Background: This retrospective review focuses on peripartum anesthetic management and outcome of a series of five pregnant women with left ventricular noncompaction (LVNC). Methods: The Mayo Clinic Advanced Cohort Explorer medical database was utilized to identify women diagnosed with LVNC who had been admitted for delivery at the Mayo Clinic in Rochester, Minnesota between January 2001 and September 2021. Echocardiograms were independently reviewed by two board-certified echocardiographers, and those determined by both to meet the Jenni criteria and/or having compatible findings on magnetic resonance imaging (MRI) were included. Electronic medical records were reviewed for information pertaining to cardiac function, labor, delivery, and postpartum management. Results: We identified 44 patients whose medical record included the term “noncompaction” or “hypertrabeculation” and who had delivered at our institution during the study period. Upon detailed review of the medical records, 36 did not meet criteria for LVNC, and three additional patients did not receive the diagnosis until after delivery, leaving five patients with confirmed LVNC who had undergone six deliveries during the study interval. All five patients had a history of arrhythmias or had developed arrhythmias during pregnancy. One patient underwent emergency cesarean delivery due to sustained ventricular tachycardia requiring three intra-operative cardioversions. Conclusions: This case series adds new evidence to that already available about pregnancies among women with LVNC. Favorable obstetrical outcomes were achievable when multidisciplinary teams were prepared to manage the maternal and fetal consequences of intrapartum cardiac arrhythmias and hemodynamic instability.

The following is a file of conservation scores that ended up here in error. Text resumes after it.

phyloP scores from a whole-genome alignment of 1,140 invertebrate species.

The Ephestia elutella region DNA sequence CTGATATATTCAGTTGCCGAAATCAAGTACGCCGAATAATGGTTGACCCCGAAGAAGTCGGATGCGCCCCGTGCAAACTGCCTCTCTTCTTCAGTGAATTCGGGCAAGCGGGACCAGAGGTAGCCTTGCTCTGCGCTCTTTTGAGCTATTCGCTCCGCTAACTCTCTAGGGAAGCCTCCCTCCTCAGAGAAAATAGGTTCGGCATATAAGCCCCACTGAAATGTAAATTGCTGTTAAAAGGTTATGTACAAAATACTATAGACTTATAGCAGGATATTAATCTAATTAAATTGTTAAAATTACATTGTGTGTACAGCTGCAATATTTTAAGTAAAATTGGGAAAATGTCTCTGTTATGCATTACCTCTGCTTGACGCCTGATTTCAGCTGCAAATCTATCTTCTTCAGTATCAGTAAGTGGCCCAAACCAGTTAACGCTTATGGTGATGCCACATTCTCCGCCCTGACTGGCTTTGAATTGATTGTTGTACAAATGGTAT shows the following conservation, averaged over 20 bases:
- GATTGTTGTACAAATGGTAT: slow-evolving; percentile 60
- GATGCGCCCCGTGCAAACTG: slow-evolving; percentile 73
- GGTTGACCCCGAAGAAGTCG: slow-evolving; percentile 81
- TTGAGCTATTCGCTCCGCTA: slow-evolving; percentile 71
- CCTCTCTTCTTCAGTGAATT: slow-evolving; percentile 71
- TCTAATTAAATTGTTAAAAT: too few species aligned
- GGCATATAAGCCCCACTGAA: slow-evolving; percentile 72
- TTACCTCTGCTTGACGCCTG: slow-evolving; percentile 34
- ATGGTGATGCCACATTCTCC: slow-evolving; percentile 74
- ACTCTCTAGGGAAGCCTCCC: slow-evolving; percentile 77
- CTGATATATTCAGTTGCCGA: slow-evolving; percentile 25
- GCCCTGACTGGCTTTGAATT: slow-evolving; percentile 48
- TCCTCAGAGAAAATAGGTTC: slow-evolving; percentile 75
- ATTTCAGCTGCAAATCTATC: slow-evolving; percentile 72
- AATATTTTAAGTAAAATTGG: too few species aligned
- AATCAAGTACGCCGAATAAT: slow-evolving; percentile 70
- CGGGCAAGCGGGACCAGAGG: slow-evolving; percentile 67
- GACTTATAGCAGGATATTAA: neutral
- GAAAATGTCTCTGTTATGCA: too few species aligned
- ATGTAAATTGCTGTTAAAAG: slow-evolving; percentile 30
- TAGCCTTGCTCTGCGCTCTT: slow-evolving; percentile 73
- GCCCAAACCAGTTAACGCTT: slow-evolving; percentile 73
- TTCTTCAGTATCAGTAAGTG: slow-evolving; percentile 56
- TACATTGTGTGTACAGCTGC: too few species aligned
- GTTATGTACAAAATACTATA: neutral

- Heart failure
- Left ventricular noncompaction
ASJC Scopus subject areas
- Obstetrics and Gynecology
- Anesthesiology and Pain Medicine